The faker

What has presidential candidate Bill Bradley ever done to deserve the support of liberals?

Published November 2, 1999 5:00PM (EST)

"His gestalt is the gestalt of the time," an advisor to Bill Bradley was quoted by the New York Times as saying on the morning after the Democratic "town meeting" in New Hampshire last week. That comment crystallized for me what has been irritating about the former senator's campaign. As he floats above the fray, at first disinclined to debate and always projecting an aura of moral superiority, Bradley has begun to seem airy, insubstantial, unserious and a bit ... trendy.

Without dismissing his obvious intelligence or the difficulty of his decision to challenge an incumbent vice president, it is hard not to wonder exactly what has so swiftly transformed a fairly ordinary politician into a fashionable hero. Basketball groupies, Hollywood liberals, progressive wonks and assorted Nation readers all seem to be flocking to the Bradley banner as if a lifetime of waiting for Lefty had finally been rewarded.

Actually, the phenomenon transcends ideological boundaries. Bankers and corporate executives like Bradley, too, as their outpouring of contributions clearly indicates. But why?

It isn't easy to get an answer from his team that goes beyond "gestalt," which in turn sounds like a euphemism for "style." As charmless as the public Al Gore may sometimes be, the greater stylistic appeal of his opponent still eludes me. That is simply a matter of taste, of course, and doesn't yield to argument. The people who like Bradley just like him, with many making their judgment on personal experience -- and some of them are individuals for whom I have considerable respect.

Yet there is something troubling about Bradley's brand of anti-politics, which calls to mind similar poses adopted in past presidential campaigns by former Sens. Eugene McCarthy and John Anderson and the late Paul Tsongas. All those saintly figures seemed to imply, if only indirectly, that they might be too clean for the dirty compromises of national politics. (My own preference has always been for tougher, less pretentious pols like FDR, the late Robert Kennedy and his brother Teddy, but hey, maybe that's just me.)

Bradley often alludes to his own purity when he speaks about the personal journey that led him to his present quest. He has described an epiphany of righteousness that made him abandon the Senate for a more contemplative life of speechmaking and writing (and, oh yes, investment banking). He felt an equal revulsion, as he said at the time, toward both Democrats and Republicans -- enough so that in 1996 he briefly considered running as an independent for president.

Fortunately for him and for us, he suppressed that impulse, which might conceivably have resulted in a Republican victory. In fact, Bradley sensibly traveled around the country to campaign for Democratic congressional candidates that year. But his peculiar attitude toward his own party lingers even now.

Bradley offers no rigorous critique of Democratic policies and programs. He is certainly not a radical. Instead, the ex-senator communicates his distaste for the compromises and conflicts of real politics, and a fuzzy vision of triumph by the truly virtuous. He seems almost innocently oblivious to the true "gestalt of the time," which has been marked by the struggle of Democrats and progressives to contain and defeat a powerful, ambitious and well-funded right-wing movement.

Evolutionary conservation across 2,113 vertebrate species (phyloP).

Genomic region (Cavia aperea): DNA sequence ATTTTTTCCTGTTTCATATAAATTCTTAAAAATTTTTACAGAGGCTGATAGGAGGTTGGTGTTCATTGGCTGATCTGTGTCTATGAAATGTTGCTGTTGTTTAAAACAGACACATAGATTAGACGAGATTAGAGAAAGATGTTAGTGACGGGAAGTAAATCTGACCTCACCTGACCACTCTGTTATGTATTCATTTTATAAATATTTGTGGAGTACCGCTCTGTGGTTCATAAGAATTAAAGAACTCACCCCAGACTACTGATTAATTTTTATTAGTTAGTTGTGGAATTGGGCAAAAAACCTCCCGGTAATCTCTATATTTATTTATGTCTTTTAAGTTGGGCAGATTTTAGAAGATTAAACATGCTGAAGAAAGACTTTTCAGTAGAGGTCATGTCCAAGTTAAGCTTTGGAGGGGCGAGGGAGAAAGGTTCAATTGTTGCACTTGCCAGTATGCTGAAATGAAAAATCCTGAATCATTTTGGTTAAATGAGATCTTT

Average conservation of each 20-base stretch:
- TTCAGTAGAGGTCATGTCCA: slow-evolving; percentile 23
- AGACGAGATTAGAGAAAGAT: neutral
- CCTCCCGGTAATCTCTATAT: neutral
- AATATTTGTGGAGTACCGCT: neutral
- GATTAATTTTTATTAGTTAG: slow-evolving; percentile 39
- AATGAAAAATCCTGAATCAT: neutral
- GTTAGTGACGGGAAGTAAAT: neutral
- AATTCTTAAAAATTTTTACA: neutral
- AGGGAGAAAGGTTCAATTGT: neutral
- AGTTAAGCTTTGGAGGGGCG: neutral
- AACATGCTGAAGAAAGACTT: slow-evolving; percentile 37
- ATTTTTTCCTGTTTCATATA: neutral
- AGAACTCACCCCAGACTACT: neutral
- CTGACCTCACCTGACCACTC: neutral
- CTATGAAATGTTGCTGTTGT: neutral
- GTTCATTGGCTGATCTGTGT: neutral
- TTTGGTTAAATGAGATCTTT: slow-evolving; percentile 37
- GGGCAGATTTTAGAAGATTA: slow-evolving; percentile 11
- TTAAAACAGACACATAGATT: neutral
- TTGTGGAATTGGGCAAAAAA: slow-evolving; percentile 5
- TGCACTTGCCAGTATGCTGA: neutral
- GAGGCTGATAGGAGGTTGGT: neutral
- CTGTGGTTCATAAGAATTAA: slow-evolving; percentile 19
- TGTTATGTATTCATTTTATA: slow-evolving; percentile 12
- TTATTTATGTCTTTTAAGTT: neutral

That may be because Bradley was never emotionally engaged by those nasty battles. Back when Ronald Reagan was president, the New Jersey Democrat capitulated instantly to the 1981 budget cuts, with all their devastating impact on poor children and minority communities. Worse still, he voted for Reagan's brutal and corrupt Contra war in Central America. While his career voting record was generally decent for a moderate Democrat, he has yet to explain those particular aberrations.

He also should explain why he walked away from the Senate at a moment when Social Security, Medicare, affirmative action, abortion rights, environmental protection and much else that any Democrat ought to hold dear were threatened by Newt Gingrich's barbaric "revolution." Whatever the many faults of President Clinton and Al Gore may be, they at least can say that they fought back.

The differences on issues between Bradley and Gore are minimal, though Gore seems to be better at arithmetic. Bradley apparently thinks feelings matter more than issues anyway. Although he is being marketed as the candidate most likely to beat George W. Bush, that can only be proved by primary victories. And to achieve those he will have to present something more useful than the politics of gestalt.

Otherwise, when he faces the voters, he may turn out to be just another beautiful loser.

By Joe Conason

Joe Conason is the editor in chief of To find out more about Joe Conason, visit the Creators Syndicate website at

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Al Gore Bill Clinton Democratic Party Liberalism Newt Gingrich